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Do You Believe in doG? A Story of Adult Dyslexia

Updated on October 14, 2009


This might be how a dyslexic person sees the world
This might be how a dyslexic person sees the world
Some tee shirt humor might be in bad taste. But it is kind of funny.
Some tee shirt humor might be in bad taste. But it is kind of funny.

At Last I have a Reason!

When I was a teenager I was given a bunch of testing to see if I had dyslexia. The councilors at my high school were trying to explain my somewhat average grades despite testing in the 99th percentile on every standardized test I had ever taken. They just couldn't accept that I was lazy because I seemed to be interested in many subjects- I wasn't studying any of those, but I was interested. I actually never saw the result of the testing but at the time I figured they were just grasping at straws and that there wasn't anything to this dyslexia thing. But now I find that Adult Dyslexia is supposed to be a big thing now.

It can be difficult to determine whether someone has adult dyslexia because it can manifest itself in so many different ways and in various degrees. Its victims are often very intelligent and appear quite normal in most respects, except that they have trouble with reading and writing occasionally. To the extreme degree it can be debilitating and prevent the victim from carrying on a normal day-to-day life without assistance. Many people such as myself are diagnosed as children and never come to understand the affliction. The methods of treating it are just as obscure and mostly deal in special teaching and training methods.

Some of the symptoms of dyslexia include a confusion in the interpretation of words and letters, difficulty in reading, a difficulty in understanding rapid vocalization and remembering sequences. It is quite usual to perceive letters in an interchanged sequence, and seeing words like saw as was. There is often a difficulty in sounding out new words. They're also a variety of additional symptoms which include associating words with the wrong meaning, having trouble keeping time and organizing their lives.

There are wide variety of tests used to determine whether or not a person has dislexia which include evaluating the family's medical history and performing a variety of tests including vision and hearing and neurological tests which might detect some other cause for the difficulties. The tests have come to include modern technology in assisting the detection such as magnetic resonance  imaging(MRI) and positron emission tomography(PET).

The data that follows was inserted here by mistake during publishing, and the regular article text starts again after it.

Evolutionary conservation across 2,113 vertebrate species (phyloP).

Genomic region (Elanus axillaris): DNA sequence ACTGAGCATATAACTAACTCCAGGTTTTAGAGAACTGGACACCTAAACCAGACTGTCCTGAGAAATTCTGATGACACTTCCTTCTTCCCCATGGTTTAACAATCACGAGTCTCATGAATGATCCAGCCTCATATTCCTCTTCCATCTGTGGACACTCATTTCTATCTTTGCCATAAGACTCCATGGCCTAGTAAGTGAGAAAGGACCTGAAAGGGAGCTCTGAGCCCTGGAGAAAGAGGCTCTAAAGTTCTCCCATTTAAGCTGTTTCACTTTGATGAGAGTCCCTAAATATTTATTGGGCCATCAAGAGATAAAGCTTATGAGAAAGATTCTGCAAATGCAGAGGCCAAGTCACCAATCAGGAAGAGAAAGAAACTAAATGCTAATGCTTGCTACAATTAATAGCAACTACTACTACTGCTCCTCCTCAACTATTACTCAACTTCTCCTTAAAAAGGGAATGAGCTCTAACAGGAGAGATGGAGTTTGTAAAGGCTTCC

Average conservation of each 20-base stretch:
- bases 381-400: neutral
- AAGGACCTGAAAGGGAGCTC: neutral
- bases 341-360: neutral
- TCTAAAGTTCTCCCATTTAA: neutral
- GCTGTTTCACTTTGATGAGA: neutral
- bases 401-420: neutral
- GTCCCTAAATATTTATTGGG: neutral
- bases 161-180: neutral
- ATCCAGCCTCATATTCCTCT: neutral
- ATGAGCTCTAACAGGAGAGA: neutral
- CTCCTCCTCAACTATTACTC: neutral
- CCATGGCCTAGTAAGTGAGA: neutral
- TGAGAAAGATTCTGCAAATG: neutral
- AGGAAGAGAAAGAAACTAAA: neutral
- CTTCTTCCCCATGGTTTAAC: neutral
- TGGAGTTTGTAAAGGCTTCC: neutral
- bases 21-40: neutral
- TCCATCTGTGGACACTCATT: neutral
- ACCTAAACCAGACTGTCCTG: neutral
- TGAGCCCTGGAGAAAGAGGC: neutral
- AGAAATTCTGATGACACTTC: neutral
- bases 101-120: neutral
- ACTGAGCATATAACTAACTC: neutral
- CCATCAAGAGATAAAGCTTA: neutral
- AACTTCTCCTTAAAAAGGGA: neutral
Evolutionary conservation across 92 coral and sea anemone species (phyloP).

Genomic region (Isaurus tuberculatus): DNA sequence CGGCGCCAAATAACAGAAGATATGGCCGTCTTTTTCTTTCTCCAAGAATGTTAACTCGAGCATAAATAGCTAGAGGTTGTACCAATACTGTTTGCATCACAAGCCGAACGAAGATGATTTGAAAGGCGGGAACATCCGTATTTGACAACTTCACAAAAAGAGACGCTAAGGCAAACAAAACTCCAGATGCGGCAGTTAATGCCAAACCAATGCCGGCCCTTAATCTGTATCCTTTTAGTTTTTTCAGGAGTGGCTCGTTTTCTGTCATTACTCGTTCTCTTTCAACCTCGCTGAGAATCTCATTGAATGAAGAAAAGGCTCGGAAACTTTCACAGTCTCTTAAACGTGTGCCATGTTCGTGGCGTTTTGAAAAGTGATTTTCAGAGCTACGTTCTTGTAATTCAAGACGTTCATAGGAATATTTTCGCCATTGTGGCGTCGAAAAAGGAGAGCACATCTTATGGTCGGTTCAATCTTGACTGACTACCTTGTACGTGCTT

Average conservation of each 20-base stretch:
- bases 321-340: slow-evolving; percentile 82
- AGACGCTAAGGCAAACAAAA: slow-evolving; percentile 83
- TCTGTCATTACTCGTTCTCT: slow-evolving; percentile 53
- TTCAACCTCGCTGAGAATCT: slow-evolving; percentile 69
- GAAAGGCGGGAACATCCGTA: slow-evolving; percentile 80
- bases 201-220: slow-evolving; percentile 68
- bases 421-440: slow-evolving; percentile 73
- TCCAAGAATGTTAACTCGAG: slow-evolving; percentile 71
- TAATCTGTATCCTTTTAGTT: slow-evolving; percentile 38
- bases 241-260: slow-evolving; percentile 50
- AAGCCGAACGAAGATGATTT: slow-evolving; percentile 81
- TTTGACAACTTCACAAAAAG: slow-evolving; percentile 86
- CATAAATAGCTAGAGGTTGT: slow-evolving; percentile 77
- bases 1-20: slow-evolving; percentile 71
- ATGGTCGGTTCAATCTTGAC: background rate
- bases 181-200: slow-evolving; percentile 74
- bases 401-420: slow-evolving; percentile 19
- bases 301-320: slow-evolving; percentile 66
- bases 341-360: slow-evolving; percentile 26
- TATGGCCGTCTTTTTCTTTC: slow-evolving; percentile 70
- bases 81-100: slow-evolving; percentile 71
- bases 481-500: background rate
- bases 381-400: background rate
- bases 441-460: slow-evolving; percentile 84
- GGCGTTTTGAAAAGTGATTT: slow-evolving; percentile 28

It has been determined that about 15% of the population has adult dyslexia, and the list includes an array of some of our most brilliant and creative minds. Albert Einstein, Alexander Graham Bell, Thomas Edison, Jay Leno, Whoopi Goldberg, Tom Cruise, Ozzy Osbourne, Guy Ritchie, Cher, Anthony Hopkins, And Anderson Cooper have all been diagnosed with dyslexia. Still they managed to make valuable contributions to the world we live in.

I do in fact have many of the symptoms of dyslexia and maybe it has made life more difficult, but it has never stopped me perhaps until now. Well now I have an excuse if I don't do 30 hubs in 30 days, so I feel better because it is not my fault.

Further information on dyslexia


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    • embee77 profile image


      9 years ago

      Yessir, you have it right. I teach reading and writing to kids who have dyslexia. It surely doesn't go away in adulthood and will usually have some effect on your life's choices. The good news is to focus on your strengths -- creativity, sensitivity, spunk! Thanks for sharing your story and good luck.

    • Luciendasky profile image


      9 years ago from Florence, OR

      very good hub... my cousin has dyslexia... but his is more with numbers...

      Congrats on being nominated :)

    • GreenMathDr profile imageAUTHOR


      9 years ago

      Actually things worked out. I've done things like that. Thanks for the story.

    • paul_gibsons profile image


      9 years ago from Gibsons, BC, Canada

      that reminds me of someone I knew (hmmm...was married to actually...) who suffered from mild dyslexia. When she left school she was offered a place at Bedford College, London University. And after attending three days of classes she realised she was registered for and studying philosophy instead of what she thought she went in for: psychology. She had ticked the wrong box when she applied. Fortunately, for her, she actually began to enjoy the subject and eventually graduated in philosophy..

    • GreenMathDr profile imageAUTHOR


      9 years ago

      Thank you justmesuzanne. I appreciate you stopping by.